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Singapore's street circuit gearing up for changes

THE Marina Bay circuit, home to the Singapore Grand Prix, will undergo key changes to increase overtaking opportunities following criticism by teams at last year's inaugural Formula One race.

Minor adjustments will be made to three turns and surface improvements undertaken at three other locations on the track, organizers said yesterday. Revisions will also be made to pit lane entry as well as one runoff area.

"While the circuit and the event exceeded expectations around the world, as with any brand new event there are always things we know we can do better," Michael McDonough, technical and race operations director, said in a statement.

The Singapore Grand Prix was hailed as a massive success by fans and participants, including Formula One supremo Bernie Ecclestone, although several drivers admitted overtaking chances on the nighttime street circuit were limited.

Ferrari President Luca di Montezemolo, however, criticized what he said was a "circus" track with limited scope for overtaking and a safety car that had "humiliated" the sport.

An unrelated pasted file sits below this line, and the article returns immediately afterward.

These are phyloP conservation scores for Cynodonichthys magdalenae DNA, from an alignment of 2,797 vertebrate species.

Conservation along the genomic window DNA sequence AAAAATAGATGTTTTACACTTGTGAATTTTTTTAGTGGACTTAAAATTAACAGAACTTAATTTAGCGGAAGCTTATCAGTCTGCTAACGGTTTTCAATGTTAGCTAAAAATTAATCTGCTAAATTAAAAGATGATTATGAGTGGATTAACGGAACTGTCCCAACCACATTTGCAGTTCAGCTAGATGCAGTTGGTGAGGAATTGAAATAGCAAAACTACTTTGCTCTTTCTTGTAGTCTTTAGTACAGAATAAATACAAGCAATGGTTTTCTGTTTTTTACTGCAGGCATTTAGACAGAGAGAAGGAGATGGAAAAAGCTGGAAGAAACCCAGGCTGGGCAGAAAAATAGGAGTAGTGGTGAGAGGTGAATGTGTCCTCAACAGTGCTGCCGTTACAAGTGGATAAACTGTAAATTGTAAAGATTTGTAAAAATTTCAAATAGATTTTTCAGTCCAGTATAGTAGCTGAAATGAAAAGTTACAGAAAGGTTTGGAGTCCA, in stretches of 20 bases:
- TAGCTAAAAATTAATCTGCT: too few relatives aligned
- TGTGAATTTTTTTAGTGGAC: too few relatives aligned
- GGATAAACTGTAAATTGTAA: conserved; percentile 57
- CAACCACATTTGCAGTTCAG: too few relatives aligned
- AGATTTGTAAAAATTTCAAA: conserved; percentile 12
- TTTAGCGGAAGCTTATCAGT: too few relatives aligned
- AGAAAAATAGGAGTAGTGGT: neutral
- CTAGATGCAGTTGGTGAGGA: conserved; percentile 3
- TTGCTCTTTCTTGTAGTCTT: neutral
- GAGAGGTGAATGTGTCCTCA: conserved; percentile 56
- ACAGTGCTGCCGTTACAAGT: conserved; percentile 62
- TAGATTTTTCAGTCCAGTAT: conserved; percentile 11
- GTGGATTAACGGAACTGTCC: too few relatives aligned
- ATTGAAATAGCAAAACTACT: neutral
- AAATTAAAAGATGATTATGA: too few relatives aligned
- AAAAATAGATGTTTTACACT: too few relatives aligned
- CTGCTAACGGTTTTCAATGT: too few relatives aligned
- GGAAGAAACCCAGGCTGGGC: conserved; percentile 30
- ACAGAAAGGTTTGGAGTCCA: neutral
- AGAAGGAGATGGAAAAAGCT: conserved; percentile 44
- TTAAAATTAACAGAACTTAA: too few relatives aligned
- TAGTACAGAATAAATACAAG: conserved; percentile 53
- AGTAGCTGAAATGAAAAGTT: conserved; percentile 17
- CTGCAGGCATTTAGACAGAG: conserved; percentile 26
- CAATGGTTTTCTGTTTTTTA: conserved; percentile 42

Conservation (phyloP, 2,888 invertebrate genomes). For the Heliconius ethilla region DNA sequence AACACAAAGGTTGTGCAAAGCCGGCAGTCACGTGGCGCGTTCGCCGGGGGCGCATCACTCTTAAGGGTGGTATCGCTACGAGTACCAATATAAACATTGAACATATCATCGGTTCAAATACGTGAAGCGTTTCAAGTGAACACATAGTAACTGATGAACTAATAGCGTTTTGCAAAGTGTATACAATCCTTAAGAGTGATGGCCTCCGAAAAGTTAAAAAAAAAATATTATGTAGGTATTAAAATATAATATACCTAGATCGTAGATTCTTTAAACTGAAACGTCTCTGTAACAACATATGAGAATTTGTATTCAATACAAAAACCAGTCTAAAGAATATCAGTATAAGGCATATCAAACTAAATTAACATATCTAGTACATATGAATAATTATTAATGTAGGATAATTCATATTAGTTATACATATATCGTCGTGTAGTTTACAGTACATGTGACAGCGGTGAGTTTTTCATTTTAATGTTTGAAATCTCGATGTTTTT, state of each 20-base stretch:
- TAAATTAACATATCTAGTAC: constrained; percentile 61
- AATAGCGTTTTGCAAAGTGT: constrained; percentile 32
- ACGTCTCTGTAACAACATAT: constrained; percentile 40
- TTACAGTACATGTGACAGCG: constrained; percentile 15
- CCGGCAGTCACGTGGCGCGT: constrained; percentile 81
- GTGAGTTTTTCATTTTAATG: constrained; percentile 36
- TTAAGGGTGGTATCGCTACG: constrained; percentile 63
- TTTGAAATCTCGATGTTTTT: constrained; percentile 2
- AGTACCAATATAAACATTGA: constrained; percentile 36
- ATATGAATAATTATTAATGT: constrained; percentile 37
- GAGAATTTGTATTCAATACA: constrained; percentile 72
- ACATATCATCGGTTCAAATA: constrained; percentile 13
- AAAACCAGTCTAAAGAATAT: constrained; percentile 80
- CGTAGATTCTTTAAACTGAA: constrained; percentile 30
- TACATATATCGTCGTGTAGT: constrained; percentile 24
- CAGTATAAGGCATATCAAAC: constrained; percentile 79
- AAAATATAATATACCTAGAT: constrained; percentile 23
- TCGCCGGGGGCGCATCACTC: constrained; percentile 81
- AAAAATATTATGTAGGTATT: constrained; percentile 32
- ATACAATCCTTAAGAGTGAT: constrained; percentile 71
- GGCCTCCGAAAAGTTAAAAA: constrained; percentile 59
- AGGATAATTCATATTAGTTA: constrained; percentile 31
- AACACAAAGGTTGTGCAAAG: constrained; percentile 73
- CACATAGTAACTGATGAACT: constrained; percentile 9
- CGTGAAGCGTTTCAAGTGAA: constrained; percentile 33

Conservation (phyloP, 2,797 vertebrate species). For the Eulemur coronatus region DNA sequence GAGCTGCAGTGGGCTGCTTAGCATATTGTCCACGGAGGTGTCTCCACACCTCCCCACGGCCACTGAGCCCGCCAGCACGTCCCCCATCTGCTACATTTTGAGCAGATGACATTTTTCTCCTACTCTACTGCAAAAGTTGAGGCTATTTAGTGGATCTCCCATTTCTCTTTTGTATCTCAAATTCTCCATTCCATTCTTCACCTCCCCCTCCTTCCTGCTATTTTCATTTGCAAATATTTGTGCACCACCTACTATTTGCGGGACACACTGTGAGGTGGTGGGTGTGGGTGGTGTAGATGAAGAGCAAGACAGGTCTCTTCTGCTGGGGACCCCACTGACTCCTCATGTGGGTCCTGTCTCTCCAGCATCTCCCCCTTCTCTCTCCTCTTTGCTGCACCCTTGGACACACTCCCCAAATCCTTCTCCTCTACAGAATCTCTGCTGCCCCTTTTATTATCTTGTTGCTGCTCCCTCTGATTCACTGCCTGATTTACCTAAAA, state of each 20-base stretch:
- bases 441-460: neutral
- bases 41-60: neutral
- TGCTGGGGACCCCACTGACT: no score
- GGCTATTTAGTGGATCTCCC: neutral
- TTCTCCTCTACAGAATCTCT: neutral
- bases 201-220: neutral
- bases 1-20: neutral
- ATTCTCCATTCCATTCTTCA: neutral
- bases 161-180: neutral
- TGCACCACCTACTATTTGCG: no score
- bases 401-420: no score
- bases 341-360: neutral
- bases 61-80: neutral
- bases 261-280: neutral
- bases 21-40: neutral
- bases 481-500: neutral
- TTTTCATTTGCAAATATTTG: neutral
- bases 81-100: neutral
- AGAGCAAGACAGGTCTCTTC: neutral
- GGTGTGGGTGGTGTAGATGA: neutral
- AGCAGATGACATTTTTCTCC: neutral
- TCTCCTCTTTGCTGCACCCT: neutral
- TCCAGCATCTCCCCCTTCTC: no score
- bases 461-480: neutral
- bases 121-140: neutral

Adjustments would be made to turns one, seven and 14 to allow drivers to overtake easier, while surface improvements would be made at turns five, six and seven, organizers said.

Despite being 15th on the grid, Spaniard Fernando Alonso pulled off a shock victory for Renault in the September race but admitted the use of the safety car had worked in his favor.

Meanwhile, Red Bull driver Mark Webber says he is ahead of schedule in his recovery from a broken leg and will be fully prepared for next month's season-opener.

Webber broke his right leg in November when he was hit by a car while riding a bicycle in a charity trekking race back home in Australia.

Webber has been undergoing treatment in a cryogenic chamber to aid knitting of the fracture, and was pleased with the results.

"The results over the last few weeks have been incredible. We had a really good week last week, so we're really positive. Dare I say it, we're probably a little bit ahead of schedule."

Webber expects to be back behind the wheel of a Red Bull late next week for the first time since the 2008 season closer in Brazil.

"I've really worked hard to get in this position," Webber said. "There's been some stuff in the press that I won't be 100 per cent fit for Melbourne. I will be 100 per cent ready to do my job."

The Australian Grand Prix in Melbourne begins the new season on March 29.


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